In addition to the synagogue, visitors should also seek out the garden, separated by the densely constructed inner city by an arched cloister and filled with romantic, melancholic mulberry trees. Its center piece is the Heroes' Temple, designed by László Vágó in a mixture of modernistic and eastern elements, raised in the thirties in memory of the ten thousand Hungarian soldiers of Jewish birth who have given their lives in the World War I. Since the World War II, however, the garden honors not only the heroic soldiers but also the victims of the Holocaust. Indeed, the garden was a part of the closed ghetto in which the majority of the Hebrew population of Budapest, about seventy thousand people were crammed together and separated from the outside world by high walls in the autumn of 1944. A section of the wall was later reconstructed as a kind of memento and can now be viewed in the garden. Of those who lost their lives in the ghetto of Budapest during the Holocaust, more than two thousand were buried here in a hurry after the Allied Forces took Budapest and liberated the ghetto. This was despite the fact that the Jewish religion prohibits burial next to synagogues. It is how the garden became one of the most shocking, most authentic Holocaust memorials of the world. Around the trees, grave-shaped flowerbeds were planted where families with members who were laid to final rest here placed memorial plaques.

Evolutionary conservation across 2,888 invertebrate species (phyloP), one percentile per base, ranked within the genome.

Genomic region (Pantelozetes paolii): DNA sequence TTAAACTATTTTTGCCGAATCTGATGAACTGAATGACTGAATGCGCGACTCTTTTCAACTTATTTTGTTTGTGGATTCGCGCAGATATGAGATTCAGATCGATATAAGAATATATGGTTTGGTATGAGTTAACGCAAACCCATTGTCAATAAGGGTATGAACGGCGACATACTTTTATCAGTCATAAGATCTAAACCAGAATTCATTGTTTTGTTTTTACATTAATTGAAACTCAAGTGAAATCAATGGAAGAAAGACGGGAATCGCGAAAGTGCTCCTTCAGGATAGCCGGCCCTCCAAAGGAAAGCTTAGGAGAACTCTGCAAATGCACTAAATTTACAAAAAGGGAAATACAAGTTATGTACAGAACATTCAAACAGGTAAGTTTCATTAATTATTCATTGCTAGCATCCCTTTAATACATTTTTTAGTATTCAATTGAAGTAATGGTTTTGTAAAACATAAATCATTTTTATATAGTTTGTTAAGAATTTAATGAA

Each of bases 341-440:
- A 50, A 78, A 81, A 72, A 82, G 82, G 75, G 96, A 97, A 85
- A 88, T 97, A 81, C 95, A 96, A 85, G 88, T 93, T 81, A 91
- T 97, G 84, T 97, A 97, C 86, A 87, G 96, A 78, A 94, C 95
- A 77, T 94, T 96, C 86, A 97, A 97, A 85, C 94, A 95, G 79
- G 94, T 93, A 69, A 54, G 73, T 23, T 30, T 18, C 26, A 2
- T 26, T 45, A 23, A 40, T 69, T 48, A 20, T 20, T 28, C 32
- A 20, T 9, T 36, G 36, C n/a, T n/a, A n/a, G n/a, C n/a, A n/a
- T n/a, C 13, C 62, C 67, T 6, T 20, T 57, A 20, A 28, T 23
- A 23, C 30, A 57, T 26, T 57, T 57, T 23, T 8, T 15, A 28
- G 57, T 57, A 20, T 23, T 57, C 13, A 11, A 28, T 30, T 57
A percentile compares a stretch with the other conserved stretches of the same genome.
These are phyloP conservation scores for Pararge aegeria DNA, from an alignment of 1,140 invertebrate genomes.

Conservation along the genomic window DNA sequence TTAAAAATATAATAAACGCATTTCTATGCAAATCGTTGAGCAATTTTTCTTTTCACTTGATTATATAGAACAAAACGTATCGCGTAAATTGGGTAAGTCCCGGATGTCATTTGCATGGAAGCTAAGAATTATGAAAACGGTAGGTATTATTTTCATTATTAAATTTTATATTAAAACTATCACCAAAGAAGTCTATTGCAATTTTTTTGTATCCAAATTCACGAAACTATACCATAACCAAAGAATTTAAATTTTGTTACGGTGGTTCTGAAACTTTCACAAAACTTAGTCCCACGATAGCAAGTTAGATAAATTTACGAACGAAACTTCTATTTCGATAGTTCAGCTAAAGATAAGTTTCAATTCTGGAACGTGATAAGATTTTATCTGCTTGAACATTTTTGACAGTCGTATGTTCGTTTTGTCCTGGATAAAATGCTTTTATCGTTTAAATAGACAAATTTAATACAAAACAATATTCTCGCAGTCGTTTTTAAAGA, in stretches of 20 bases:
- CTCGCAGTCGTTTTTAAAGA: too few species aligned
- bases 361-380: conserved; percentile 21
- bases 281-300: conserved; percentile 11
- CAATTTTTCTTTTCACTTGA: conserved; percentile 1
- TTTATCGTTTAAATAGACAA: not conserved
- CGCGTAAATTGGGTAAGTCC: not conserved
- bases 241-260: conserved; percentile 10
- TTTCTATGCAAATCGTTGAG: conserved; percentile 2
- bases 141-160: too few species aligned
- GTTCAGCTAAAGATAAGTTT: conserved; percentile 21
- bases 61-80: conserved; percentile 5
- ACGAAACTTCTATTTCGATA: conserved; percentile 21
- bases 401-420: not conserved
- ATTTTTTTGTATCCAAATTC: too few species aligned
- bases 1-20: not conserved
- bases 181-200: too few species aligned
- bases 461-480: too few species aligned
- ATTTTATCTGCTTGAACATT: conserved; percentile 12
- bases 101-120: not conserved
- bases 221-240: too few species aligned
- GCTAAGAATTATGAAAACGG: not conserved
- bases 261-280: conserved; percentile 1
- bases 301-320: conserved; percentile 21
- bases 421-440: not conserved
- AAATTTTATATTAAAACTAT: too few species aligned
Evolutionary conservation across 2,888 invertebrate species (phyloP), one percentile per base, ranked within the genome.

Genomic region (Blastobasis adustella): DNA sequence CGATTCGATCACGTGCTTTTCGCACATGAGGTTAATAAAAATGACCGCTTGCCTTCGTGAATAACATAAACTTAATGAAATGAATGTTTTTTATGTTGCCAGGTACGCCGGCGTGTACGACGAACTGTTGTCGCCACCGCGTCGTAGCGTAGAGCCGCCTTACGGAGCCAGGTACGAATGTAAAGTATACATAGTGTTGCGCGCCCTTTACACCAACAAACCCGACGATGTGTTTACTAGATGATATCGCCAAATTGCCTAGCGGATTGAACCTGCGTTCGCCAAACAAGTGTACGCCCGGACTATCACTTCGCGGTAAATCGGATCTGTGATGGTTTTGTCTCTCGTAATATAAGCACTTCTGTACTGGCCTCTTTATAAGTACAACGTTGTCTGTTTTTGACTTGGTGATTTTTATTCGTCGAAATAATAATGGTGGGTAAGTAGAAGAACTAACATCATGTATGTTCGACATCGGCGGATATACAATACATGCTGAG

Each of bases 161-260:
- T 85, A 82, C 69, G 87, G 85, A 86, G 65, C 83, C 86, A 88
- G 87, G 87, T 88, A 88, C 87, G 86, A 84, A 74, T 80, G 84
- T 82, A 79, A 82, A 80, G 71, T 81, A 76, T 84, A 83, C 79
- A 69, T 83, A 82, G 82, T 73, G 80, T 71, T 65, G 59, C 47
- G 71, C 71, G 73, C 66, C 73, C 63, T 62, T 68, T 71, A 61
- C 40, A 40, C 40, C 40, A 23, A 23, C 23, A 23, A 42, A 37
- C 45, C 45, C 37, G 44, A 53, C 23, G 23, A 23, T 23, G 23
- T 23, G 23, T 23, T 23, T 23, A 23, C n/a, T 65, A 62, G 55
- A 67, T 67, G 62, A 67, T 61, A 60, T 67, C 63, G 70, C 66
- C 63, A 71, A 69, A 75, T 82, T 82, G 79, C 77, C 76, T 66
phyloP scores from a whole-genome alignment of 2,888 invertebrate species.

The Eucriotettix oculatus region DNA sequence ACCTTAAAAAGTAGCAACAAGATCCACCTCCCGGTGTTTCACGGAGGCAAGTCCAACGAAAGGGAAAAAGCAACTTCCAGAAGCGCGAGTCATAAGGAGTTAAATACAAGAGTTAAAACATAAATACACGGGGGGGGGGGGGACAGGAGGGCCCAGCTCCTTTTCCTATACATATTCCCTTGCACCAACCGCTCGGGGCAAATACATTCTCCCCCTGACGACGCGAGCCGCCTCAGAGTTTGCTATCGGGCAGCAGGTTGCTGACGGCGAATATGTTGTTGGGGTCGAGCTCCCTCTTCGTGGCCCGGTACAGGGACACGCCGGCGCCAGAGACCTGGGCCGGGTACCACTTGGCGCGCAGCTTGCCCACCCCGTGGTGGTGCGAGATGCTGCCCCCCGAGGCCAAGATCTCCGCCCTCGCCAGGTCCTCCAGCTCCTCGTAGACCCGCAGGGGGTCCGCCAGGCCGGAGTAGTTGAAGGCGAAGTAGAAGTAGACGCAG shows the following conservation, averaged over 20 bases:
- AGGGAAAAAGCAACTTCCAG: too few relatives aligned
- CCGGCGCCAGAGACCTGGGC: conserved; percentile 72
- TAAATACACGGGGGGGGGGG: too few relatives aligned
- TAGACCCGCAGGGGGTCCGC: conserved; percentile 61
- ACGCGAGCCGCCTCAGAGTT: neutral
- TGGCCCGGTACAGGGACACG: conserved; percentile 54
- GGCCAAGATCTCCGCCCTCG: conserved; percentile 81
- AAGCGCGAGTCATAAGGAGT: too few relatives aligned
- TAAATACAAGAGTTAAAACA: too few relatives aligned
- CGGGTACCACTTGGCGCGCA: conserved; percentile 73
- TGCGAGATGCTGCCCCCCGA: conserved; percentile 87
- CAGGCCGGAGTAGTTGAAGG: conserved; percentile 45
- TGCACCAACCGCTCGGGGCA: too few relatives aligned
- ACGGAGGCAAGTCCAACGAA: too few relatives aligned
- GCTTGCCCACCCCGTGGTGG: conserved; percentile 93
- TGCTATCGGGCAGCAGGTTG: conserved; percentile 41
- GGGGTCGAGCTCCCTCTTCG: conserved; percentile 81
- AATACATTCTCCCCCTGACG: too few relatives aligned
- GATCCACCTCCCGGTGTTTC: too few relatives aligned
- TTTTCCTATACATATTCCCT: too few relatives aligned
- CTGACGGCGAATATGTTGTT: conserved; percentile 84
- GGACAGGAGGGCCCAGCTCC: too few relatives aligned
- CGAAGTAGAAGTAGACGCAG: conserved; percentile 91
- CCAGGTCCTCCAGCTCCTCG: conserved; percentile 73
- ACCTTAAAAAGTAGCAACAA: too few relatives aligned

There is also a memorial to the heroes of the Hungarian resistance and the leaders of the Warsaw Ghetto Uprising. Behind the Heroes' Temple, the Memorial of the Hungarian Jewish Martyrs stands in a memorial park named for Raoul Wallenberg, the Swedish diplomat who saved thousands of Hungarian Jews. The steel leaves of the statue, shaped like a weeping willow, honor the victims. Having no graves, many families engraved the names of their ancestors on one of the leaves. The memorial was partially funded by Tony Curtis, an American actor of Hungarian descent. The ticket you buy to the synagogue will also grant you access to the Jewish Museum which has a permanent exhibition where fantastic metal artwork and porcelain will show you every-day Jewish life and the world of Hebrew holidays.